De-cluttering kids’ toys: A surprising brain-boost?
De-cluttering children’s playrooms boosts creativity and cognitive development.
That’s according to a study by researchers at The University of Toledo. It seems that too much choice leaves kids feeling overwhelmed while limiting the options results in more creative play sessions.
“This increased involvement with a toy has positive implications for many facets of development, including imaginative and pretend play, self-expression, physical skills such as fine motor coordination, and problem-solving.” writes psychologist Susan Newman for Psychology Today.
And findings from our own research echo the Toledo study. “The more dolls a child has the less she cares about each one,” we were told by a Lottie-doll-loving dad.
There’s a sustainability angle to this, too. Toys that are essentially one-trick-ponies may have an obvious and immediate appeal but toys that spark imaginative types of play are likely to have more longevity.
When we’re designing kids’ toys, at Lottie Dolls, we are deliberately not prescriptive about the rules of play. We want our toys to inspire hours of creative play. When we made Lottie’s first dollhouse, for example, we created a tree-house with a swing, a slide and a secret trap-door!
So, #SpringClean19 runs until the end of April. The campaign is a brilliant incentive to clear out that play-room (and make space for lots of lovely, imagination-sparking Lottie Dolls!). But how? Isla, our Creative Director and a mum, shares her tips:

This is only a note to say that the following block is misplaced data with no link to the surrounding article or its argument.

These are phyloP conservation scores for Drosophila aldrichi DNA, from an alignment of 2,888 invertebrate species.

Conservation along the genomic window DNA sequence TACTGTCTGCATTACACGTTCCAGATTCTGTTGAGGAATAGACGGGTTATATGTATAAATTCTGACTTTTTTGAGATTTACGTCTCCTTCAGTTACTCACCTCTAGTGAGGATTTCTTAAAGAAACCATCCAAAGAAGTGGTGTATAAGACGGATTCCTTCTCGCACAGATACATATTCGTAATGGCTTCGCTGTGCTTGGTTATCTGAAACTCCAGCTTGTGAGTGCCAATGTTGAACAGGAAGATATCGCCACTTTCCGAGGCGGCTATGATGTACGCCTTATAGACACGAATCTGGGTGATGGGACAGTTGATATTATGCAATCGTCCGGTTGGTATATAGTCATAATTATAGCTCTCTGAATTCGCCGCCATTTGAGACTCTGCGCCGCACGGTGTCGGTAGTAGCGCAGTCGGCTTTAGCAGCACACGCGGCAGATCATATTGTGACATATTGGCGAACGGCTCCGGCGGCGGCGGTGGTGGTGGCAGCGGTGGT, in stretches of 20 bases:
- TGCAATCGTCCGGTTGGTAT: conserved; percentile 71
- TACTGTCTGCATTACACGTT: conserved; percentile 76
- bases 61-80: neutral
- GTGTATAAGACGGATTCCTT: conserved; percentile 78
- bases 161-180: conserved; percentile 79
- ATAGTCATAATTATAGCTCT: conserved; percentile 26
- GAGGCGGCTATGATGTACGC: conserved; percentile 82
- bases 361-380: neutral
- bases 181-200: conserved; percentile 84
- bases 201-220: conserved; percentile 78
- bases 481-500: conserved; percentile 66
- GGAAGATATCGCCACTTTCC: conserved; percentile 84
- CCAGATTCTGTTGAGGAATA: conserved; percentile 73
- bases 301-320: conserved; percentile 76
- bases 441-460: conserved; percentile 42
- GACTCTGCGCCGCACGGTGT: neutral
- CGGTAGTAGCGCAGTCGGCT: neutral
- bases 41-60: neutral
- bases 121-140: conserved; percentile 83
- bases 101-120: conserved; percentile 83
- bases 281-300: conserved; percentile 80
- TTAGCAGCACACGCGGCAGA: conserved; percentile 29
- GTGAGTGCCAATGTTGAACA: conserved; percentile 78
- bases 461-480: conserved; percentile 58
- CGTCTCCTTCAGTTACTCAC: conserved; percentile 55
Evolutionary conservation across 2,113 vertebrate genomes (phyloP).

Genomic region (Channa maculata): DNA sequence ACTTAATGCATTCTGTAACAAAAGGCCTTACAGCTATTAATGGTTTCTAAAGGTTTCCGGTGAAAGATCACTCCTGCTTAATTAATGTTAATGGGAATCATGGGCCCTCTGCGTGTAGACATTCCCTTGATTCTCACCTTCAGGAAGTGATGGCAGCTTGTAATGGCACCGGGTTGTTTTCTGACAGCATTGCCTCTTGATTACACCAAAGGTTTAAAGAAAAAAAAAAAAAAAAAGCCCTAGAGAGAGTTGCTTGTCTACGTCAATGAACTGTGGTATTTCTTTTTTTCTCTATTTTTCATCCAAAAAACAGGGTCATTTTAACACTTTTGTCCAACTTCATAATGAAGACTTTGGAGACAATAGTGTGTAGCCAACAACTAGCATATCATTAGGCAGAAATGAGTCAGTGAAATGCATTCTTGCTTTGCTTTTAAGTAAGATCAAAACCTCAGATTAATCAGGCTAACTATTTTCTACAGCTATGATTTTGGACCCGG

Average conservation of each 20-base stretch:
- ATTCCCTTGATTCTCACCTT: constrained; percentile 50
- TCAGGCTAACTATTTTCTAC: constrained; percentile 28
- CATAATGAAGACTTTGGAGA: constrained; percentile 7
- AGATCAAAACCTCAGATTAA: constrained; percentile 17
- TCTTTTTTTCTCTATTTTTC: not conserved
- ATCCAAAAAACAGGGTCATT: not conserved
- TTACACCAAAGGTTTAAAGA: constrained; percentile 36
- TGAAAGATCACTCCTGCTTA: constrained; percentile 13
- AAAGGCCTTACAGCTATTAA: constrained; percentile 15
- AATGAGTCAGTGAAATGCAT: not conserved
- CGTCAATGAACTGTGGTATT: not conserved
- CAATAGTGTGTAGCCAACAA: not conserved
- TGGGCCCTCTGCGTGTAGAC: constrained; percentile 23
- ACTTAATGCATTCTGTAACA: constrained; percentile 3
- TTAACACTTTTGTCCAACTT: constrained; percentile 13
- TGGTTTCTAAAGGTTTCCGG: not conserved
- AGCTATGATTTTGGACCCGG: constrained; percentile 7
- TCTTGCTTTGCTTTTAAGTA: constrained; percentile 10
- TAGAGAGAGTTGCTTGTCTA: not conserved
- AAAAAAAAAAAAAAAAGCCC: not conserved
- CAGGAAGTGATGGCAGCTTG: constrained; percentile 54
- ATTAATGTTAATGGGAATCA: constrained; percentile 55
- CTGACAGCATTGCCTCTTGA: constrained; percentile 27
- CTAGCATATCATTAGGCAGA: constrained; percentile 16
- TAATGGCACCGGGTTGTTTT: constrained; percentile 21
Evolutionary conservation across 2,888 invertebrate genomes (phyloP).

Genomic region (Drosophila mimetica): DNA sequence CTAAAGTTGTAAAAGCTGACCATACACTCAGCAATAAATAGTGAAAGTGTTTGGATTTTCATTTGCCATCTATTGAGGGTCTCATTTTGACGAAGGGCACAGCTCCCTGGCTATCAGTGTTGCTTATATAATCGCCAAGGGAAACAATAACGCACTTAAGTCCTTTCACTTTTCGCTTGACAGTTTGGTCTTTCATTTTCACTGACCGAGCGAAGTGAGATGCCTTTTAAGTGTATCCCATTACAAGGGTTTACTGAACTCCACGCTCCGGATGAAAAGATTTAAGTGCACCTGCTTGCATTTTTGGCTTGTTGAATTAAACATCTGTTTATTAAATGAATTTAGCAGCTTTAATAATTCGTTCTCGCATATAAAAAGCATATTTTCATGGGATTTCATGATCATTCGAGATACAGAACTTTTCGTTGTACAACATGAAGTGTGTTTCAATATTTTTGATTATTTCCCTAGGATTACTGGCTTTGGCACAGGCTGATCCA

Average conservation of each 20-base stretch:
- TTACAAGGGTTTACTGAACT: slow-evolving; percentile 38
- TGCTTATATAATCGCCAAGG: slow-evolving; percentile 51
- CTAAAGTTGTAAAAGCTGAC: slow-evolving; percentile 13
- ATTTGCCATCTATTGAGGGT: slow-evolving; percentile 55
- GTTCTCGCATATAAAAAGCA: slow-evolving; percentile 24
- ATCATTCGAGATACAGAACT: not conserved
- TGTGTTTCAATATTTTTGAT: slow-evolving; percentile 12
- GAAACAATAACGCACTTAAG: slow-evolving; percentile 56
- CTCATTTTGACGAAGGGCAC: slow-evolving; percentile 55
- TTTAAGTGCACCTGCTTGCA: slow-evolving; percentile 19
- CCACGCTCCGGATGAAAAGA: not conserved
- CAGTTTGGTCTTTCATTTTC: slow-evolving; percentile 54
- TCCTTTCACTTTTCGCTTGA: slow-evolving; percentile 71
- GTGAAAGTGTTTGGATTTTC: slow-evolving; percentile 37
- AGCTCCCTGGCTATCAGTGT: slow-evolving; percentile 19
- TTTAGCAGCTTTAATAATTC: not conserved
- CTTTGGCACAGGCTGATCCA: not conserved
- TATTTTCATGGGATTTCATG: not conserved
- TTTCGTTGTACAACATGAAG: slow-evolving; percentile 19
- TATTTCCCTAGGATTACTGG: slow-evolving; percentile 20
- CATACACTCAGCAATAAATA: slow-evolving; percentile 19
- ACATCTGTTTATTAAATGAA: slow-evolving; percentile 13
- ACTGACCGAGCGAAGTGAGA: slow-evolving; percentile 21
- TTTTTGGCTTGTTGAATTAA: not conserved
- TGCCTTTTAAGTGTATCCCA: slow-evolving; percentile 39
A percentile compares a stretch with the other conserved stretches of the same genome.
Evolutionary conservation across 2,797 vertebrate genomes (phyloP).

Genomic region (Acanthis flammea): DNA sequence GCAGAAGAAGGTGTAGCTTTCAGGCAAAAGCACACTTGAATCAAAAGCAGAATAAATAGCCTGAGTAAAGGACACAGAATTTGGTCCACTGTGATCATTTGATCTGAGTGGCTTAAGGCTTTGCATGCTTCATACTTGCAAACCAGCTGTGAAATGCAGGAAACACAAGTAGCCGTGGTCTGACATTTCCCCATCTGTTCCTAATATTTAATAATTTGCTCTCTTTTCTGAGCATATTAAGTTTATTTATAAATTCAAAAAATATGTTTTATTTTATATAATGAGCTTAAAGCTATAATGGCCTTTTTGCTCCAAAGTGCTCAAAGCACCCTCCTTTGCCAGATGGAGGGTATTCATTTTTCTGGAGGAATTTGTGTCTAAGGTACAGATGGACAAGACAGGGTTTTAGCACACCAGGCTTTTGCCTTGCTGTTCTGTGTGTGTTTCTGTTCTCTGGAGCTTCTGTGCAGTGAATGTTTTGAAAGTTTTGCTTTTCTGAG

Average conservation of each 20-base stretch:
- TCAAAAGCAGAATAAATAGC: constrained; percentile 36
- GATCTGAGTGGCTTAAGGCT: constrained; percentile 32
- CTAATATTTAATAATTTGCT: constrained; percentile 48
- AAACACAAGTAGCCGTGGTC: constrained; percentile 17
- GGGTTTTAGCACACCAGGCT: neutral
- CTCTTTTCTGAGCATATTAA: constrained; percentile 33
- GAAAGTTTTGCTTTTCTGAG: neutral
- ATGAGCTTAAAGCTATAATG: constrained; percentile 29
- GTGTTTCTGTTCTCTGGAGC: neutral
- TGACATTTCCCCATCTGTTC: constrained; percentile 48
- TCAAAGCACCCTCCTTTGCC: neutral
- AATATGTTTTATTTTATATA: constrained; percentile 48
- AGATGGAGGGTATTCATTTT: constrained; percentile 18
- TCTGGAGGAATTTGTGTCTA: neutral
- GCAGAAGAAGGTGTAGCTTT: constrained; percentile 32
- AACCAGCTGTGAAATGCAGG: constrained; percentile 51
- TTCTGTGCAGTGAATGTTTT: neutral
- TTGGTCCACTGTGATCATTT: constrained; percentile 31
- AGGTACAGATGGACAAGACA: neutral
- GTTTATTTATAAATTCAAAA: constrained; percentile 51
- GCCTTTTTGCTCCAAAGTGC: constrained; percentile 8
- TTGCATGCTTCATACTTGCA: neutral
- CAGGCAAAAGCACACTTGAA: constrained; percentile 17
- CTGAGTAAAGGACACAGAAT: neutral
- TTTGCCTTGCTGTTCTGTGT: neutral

“I have a tendency to resist housework in all its dreary and repetitive relentlessness. In the past, I would let it pile up, tackling weeks’ worth in one miserable and dutiful blitz. Resenting – all the while - the hours of precious time spent on domestic mundanity.
Now? Each day, I enlist my daughters’ help, write a list of rooms then divvy them up, pop on a playlist and work towards our team goal of – at great speed – leaving each room more pleasant than we found it. Bins emptied. Beds made. Dishwasher emptied. Laundered clothes folded and put away. I thought long and hard about paying my kids for pulling their weight in the family home but pay them I do.
My thinking? It’s never too early for women to get comfortable with putting a value on their time, their efforts, themselves. Our house may not be Mrs Hinch or Marie Kondo worthy but – after a bit of combined elbow-grease – it’s definitely a happier and more harmonious home!”